Nubia DuVall Wilson
How I Use Dreams to Support My Creative Process
Back then, I woke up, pulled out my journal and immediately wrote down what I remembered. I always equated my dreams to my never-ending crushes and teenage angst. Years later, tracking my nighttime adventures has become second nature to me, which means I don’t even have to write them down as soon as I rise--a good thing, since my kids have now taken over my mornings. As soon as I wake up, I automatically think about them, catalogue in my brain how I felt and what took place, and by the evening before going to bed, I am able to write them down if they are worth archiving. This ritual has turned me into the content creator I am today.
While going to therapy and trying to face things head on after memories of my childhood abuse surfaced, I was having a hard time writing about my emotions in my journal. All I could do was record my dreams, so that is what I did. I noticed patterns, recurring situations and they started peeling away at the layers of my anger, fear and betrayal. Missing a flight, packing and unpacking suitcases, going blind and getting lost in a house. All of these were related to feeling lost, hiding my emotions, and unsatisfied with life. For some reason, this encouraged me to look back at my past short stories and poetry. I wanted to find signs of these emotions in my writing, as it was always the tool I used to analyze my emotional state. In doing so, I came across Phobia, a short story I had written inspired by a dream a few months after moving into my home in New Jersey in 2012. I realized I had been trying to tell myself something and hadn't realized it until now.
In 2017, I expanded Phobia into something that would increase awareness for post-traumatic stress disorder (PTSD) and the long-term effects of surviving childhood sexual abuse, as well as give back to charities protecting children. The Survivors Club was published in April 2018 and it is a mind-bending thriller that would not have been possible without dreams and courage. Unfortunately, many men and woman have experienced sexual abuse: 1 out of 10 children will be sexually abused by the age of 18 and for black women it is 1 out 6 by age 18 per a preliminary study by Black Women’s Blueprint. Even the rapper Common recently talked about his childhood sexual abuse in his recent memoir, Let Love Have the Last Word.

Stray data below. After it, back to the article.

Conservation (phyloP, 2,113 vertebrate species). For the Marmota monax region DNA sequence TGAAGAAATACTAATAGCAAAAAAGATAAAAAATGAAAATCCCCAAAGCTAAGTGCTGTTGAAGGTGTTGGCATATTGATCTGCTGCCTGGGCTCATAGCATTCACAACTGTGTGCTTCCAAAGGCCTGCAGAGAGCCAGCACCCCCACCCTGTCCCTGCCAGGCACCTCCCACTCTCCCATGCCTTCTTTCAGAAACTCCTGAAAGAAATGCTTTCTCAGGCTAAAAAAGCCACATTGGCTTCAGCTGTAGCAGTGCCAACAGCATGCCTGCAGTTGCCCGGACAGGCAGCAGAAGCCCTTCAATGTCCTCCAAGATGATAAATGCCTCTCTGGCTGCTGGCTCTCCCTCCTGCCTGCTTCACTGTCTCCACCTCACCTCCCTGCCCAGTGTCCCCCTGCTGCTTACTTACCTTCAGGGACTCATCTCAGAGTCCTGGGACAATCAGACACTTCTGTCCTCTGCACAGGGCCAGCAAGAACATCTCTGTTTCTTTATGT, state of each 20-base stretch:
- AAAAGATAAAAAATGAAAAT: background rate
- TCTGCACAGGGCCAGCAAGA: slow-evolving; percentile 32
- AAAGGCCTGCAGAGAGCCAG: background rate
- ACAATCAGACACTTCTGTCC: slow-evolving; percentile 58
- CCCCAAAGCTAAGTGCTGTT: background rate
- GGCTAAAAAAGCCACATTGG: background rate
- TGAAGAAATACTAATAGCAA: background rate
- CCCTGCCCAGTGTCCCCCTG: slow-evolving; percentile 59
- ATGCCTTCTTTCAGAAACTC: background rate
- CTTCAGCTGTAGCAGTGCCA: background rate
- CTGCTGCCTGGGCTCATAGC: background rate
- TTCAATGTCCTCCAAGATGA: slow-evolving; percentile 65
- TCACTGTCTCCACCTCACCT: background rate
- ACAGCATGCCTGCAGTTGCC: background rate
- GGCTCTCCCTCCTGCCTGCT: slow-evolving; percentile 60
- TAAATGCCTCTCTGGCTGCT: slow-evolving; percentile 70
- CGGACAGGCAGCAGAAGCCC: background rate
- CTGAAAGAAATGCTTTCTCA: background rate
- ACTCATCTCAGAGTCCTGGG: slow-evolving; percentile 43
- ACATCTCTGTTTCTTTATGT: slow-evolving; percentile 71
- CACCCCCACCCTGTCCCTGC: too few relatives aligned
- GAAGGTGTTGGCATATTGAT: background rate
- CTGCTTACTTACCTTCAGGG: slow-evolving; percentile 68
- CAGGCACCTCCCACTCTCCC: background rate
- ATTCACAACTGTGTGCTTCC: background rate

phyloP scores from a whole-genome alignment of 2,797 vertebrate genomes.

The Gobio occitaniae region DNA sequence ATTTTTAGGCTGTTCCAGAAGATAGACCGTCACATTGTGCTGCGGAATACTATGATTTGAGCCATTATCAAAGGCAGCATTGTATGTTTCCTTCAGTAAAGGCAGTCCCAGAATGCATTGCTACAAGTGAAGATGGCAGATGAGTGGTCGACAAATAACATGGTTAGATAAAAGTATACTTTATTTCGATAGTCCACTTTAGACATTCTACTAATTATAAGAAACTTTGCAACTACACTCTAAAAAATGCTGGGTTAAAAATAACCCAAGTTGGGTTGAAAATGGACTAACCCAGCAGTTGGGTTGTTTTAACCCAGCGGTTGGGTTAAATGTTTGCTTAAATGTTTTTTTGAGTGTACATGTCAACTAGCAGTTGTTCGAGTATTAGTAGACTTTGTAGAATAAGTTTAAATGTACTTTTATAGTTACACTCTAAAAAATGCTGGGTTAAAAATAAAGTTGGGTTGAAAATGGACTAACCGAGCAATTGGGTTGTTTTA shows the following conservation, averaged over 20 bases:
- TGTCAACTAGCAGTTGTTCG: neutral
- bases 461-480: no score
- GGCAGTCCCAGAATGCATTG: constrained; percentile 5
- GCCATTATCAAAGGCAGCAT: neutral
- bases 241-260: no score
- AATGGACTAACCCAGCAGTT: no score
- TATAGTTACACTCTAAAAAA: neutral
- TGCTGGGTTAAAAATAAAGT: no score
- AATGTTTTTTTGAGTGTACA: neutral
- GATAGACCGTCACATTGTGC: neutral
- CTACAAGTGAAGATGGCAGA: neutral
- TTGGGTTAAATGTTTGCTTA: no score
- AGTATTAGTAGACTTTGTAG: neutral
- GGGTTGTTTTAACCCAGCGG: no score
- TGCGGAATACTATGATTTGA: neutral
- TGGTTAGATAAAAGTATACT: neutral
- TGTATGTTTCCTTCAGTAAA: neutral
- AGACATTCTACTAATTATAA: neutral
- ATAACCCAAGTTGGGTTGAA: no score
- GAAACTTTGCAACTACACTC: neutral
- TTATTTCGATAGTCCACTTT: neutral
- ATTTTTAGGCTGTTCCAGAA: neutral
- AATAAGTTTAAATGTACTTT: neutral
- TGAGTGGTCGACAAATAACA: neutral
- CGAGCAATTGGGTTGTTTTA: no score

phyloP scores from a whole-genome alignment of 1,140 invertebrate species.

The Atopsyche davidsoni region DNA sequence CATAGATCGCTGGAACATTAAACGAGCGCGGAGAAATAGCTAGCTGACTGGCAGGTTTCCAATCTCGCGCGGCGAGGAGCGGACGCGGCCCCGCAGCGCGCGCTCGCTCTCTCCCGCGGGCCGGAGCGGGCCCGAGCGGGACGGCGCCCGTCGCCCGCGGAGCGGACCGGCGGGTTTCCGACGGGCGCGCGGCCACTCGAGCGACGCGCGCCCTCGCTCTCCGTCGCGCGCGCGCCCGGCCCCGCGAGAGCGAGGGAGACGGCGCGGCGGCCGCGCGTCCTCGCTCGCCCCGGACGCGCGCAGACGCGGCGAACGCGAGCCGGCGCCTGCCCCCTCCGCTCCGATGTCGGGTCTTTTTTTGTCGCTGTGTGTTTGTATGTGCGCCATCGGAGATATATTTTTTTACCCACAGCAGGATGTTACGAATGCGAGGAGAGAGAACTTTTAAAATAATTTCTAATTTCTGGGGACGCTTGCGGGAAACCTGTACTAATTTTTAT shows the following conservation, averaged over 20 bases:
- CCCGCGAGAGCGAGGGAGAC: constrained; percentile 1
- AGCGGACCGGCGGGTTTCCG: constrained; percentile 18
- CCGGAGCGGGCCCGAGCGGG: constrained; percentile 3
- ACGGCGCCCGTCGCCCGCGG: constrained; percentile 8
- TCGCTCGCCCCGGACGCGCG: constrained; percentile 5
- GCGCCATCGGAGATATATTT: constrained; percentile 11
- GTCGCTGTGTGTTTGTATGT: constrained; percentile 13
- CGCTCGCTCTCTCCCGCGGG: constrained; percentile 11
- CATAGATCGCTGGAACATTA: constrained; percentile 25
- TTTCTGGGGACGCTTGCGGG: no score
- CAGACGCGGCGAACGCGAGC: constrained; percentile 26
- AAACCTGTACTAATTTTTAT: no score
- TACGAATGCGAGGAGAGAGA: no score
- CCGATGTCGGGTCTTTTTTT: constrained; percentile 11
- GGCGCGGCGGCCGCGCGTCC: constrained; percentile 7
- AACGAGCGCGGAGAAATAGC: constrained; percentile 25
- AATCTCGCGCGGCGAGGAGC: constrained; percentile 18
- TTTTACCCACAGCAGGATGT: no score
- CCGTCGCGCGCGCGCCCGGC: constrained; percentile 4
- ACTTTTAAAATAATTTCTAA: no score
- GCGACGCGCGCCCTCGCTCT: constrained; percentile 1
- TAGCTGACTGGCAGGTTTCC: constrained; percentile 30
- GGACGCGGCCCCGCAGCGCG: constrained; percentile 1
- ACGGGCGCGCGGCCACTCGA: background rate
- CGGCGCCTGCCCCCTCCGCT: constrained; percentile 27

A recent study on dreams and creative behavior found that enhanced dream recall through daily dream logging fosters aspects of creativity because dreams lack boundaries and don’t follow “stereotyped thinking patterns” that our brains are engaged in while we are awake. We are the most free and limitless in our dreams and history has proven it. --what do all of these have in common? They are recurring themes I have had in my dreams for the last three years. Here are my tips on using your dreams to enhance your creativity:
Recording dreams: Buy a journal or use your smart phone (put it on airplane mode if you keep it by your bed, so that the wifi waves don’t affect you at night) and as soon as you get up in the morning, write down/record what you remember. If you don’t have time to write it down but don’t want to forget it, think about it while you are doing your morning routine (taking a shower or making breakfast). Think about how you felt in the dream, the main images that keep surfacing and try to etch those into your memory until you have time to write them down.
Dream Dictionaries: I love using online dream dictionaries to reveal what my dream could potentially mean. I used to have an actual book growing up, but I’ve since lost it. My favorite site is Dream Moods.
Tracking themes/analysis: After a few weeks go by, take a look to see if you have any themes that are recurring. They could relate to something happening in your home life, relationship, or work. Or maybe they relate to a piece of work you are writing. Perhaps the themes can enhance your storyline or help one of your characters evolve in a more impactful way.